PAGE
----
Earlier this week, a classmate of mine created an awesome and thought-provoking post on our blog regarding her experience with homeschooling (if you haven’t read it yet, make sure to check it out here!) As you’ll see in the post, she explains that the homeschooling system has some really great ideas that could be implemented in public schools to combat the negative effects of standardization.
So, her post inspired me to write my own take on homeschooling. As someone who did not grow up in a homeschooling environment and only knows a couple of people who have gone through it themselves, I know that there is a considerable sense of “taboo-ness” surrounding the system in the wider education community. Now that I have seen the many benefits of pursuing this particular mode of learning, I am hoping that this post can help chip away at that stigma.
To help guide my post, I will be utilizing an excellent and recent Business Insider article titled “Americans are rejecting the ‘homeschool myth’ – and experts say the misunderstood education might be better than pubic or charter schools” (what a mouthful)!
Firstly, I think it’s important to point out that the number of kids taught at home is now estimated to be up to 3.5 million (which the article points out far surpasses the number of children enrolled in charter schools here in the United States). That’s a lot of kids – this number alone genuinely surprised me at first glance.
If you have been immune to what the article, written by Chris Weller, refers to as the “homeschool myth,” critics of the system argue that the “instruction is uneven in subject and quality and makes kids asocial.” If this is true, then those 3.5 million children are in for a rude awakening when they pursue higher education – right?
Not so fast. Weller’s article includes an anecdote from Harvard sophomore Claire Dickson who was homeschooled from K-12:
“I have to explain to people that we didn’t have a blackboard in our kitchen with equations written on it. I was out in the world,” she says. “Homeschooling more refers to the lack of going to one institution.”
In the article, Claire and her mother also explain that she was given the unique opportunity to choose what she wanted to study after seven years of the core subjects us public school folk were force fed up until graduation. This lack of structure, Claire says, allowed to her explore her own interests in a way that is unique to homeschooling.
This more fluid educational model does not seem to be a hindrance to students who are a part of it when it comes to standardized testing and college success. Weller references a 2009 study that boasts some pretty interesting results:
“…the proportion of homeschoolers who graduated from college was about 67%, while among public school students it was 59%. Catholic and private schools fell even lower, with 54% and 51% of kids completing all four years.”
After hearing Claire’s perspective on homeschooling, I can definitely see why that method might be more effective for college graduation rates. I would argue that homeschooling allows you to explore learning in your own way – and allows you to fall in love with it in a way that public schools often cannot. It is hard to become enamored with education when you have to adhere to a very rigid structure. At my high school, we took four classes a semester. Because of North Carolina education guidelines (and the pressure I felt to remain in the top 10 of my year), I did not have the opportunity to explore my interests in education. I opted for taking AP classes in subjects I had absolutely zero interest in (I’m looking at you, AP Calculus) because I felt like I had to. The most “personalized” my education got was choosing which online AP courses to take because my school did not offer enough.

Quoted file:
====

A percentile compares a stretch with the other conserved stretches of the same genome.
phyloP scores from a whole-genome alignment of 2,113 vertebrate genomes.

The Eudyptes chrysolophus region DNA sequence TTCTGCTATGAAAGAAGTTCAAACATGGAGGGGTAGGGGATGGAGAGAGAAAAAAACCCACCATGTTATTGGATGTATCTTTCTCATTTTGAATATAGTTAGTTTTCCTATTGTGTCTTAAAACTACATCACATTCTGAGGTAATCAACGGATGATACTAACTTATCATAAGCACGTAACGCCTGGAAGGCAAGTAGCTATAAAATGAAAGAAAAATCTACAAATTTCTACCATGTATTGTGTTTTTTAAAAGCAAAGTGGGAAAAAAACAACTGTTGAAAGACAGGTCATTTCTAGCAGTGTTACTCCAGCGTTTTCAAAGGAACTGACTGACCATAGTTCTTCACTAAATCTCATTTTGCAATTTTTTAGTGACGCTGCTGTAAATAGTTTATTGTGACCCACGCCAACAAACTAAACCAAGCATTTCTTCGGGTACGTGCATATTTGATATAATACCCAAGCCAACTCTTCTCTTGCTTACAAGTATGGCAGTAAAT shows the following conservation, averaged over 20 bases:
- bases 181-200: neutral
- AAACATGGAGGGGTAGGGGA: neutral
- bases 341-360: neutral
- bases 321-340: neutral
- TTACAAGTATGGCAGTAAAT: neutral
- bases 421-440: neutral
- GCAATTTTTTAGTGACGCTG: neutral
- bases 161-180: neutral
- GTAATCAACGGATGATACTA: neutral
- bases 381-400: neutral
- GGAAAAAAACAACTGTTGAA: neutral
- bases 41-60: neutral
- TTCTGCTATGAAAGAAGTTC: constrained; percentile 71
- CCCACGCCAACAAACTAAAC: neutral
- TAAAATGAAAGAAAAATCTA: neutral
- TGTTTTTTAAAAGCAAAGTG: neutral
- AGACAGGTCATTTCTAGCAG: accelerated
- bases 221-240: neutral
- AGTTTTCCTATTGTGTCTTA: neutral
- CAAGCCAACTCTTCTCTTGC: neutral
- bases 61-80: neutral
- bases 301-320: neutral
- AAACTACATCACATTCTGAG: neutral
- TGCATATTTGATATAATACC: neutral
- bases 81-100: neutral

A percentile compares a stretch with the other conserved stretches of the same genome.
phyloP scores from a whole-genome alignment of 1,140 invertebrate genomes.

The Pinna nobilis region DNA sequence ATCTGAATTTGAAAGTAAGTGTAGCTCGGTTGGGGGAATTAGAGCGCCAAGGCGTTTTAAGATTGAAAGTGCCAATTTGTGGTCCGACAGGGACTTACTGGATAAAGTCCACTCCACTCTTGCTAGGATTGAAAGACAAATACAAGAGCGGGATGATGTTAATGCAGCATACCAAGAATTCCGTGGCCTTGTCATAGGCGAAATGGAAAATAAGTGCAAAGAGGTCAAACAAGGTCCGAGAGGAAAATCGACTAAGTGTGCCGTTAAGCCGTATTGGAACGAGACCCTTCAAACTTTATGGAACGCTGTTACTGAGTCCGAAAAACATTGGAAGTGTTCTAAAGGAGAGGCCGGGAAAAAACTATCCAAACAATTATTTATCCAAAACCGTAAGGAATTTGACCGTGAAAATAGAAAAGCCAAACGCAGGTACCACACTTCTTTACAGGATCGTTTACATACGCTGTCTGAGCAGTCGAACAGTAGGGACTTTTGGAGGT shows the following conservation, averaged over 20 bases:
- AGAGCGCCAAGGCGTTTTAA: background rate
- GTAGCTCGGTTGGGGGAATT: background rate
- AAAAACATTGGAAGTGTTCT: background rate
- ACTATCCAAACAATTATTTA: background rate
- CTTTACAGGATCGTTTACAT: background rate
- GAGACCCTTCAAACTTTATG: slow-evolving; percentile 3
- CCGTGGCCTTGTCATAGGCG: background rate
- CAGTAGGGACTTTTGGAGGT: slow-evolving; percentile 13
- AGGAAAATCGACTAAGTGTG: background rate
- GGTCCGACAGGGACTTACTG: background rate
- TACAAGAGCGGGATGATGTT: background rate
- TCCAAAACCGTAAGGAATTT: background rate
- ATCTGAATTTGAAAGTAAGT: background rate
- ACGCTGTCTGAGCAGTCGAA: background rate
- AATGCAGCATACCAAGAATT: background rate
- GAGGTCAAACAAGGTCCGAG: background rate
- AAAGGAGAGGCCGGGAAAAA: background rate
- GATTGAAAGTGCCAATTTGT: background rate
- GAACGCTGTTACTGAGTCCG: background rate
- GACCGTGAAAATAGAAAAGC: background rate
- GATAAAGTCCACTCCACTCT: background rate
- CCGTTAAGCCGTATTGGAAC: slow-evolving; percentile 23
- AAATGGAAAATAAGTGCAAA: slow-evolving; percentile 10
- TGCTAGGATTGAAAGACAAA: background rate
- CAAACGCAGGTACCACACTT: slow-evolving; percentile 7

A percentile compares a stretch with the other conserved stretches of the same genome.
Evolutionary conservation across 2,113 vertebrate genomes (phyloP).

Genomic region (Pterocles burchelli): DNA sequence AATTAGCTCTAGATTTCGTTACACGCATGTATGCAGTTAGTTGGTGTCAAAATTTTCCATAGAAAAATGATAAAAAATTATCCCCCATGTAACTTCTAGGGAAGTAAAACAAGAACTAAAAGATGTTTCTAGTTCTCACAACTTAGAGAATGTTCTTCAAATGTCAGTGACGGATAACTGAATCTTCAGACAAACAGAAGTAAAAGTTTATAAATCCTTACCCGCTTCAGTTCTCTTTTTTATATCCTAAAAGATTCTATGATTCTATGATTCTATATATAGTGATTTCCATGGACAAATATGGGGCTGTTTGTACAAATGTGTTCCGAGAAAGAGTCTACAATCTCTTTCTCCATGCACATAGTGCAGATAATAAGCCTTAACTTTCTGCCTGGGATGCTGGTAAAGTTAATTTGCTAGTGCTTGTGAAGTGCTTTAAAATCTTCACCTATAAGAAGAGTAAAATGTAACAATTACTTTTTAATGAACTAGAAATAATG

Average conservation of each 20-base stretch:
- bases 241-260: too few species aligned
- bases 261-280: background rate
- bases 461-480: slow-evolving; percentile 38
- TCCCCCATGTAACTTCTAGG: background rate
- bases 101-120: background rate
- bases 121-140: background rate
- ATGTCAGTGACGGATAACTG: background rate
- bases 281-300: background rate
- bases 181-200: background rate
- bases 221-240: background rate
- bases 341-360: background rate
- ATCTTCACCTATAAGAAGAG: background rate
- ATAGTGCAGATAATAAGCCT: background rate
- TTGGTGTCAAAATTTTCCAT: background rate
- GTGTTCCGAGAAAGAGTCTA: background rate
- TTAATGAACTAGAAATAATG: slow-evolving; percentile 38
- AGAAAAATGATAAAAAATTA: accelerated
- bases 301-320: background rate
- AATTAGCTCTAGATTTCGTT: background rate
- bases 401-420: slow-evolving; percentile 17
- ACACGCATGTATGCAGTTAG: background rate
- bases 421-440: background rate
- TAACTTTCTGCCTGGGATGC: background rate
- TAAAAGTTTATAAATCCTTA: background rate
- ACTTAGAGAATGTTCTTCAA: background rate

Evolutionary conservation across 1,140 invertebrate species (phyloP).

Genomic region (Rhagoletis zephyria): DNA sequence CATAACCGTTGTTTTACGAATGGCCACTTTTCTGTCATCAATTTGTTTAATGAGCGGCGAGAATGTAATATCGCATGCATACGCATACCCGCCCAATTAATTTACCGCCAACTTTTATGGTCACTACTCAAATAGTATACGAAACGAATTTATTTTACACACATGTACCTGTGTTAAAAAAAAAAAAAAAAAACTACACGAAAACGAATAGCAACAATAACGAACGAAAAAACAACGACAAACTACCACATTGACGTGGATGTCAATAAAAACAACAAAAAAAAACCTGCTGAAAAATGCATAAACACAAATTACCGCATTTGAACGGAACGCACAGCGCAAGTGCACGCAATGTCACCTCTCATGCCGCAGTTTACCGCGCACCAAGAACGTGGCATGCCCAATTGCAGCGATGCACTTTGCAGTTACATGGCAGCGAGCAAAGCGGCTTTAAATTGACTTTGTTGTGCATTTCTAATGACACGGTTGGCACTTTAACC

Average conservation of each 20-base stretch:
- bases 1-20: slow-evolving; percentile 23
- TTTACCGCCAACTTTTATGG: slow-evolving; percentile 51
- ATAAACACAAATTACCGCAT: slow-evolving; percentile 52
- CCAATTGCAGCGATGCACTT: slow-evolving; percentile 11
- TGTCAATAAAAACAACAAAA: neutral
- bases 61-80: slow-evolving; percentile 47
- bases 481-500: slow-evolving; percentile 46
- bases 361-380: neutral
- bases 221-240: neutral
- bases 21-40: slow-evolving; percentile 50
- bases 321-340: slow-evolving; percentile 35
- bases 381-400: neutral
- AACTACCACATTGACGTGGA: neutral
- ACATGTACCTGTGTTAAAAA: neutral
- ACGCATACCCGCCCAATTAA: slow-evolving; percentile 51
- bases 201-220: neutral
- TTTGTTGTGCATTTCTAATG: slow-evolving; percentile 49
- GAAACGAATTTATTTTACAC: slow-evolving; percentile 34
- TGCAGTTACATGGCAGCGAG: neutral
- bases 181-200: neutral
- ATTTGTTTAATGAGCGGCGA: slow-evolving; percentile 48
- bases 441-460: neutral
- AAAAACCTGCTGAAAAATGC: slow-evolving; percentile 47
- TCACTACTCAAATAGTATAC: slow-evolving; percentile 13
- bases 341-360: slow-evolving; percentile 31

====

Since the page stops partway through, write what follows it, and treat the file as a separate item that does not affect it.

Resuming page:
I also am a huge proponent for out of the classroom learning. I remember more about the Civil War from going on a field trip to the historic part of my town in third grade than I do from AP United States History. Learning passively does not work for everyone – at least for the long term. Most schools do not have the time (or resources) to take students out on field trips. Another mom cited in the article shares her opinion that “traditional schools [are] too strict and formulaic.” The freewheeling education that homeschooling provides is something that I wish I had the opportunity to be a part of when I was younger.
As my classmate mentioned in her article, homeschooling is not a feasible option for everyone. As a first generation college student, I think that being in a traditional school with structure is the reason I have adhered to structure so well in college. Also, in my case (and for many others), I came from a home where both parents worked. It would not have been realistic for me to have gone to any kind of school but public. But, with that being said, that does not mean that the way public schools operate right now couldn’t take a few tips from homeschooling.
The idea of personalized learning is incredible, and I think that every student can benefit from it in some way. We retain the information that we’re interested in – that’s why I know the life story of Alexander Hamilton (#HamforHam) but I couldn’t explain partial derivatives to you right now if my life depended on it. I think a student should have the responsibility of being proficient in every subject they’re required to in schooling, but should also have the opportunity to explore other fields once that proficiency is reached.
Personalized learning is the reason that Claire was able to explore her interest in psychology after seven years of learning the core subjects: her unique schooling method allowed her to find out what she was good at before even stepping foot onto a college.
So, to what extent can personalized learning be applied to the traditional K-12 model? I have no idea – but I’m interested in hearing your opinion on it.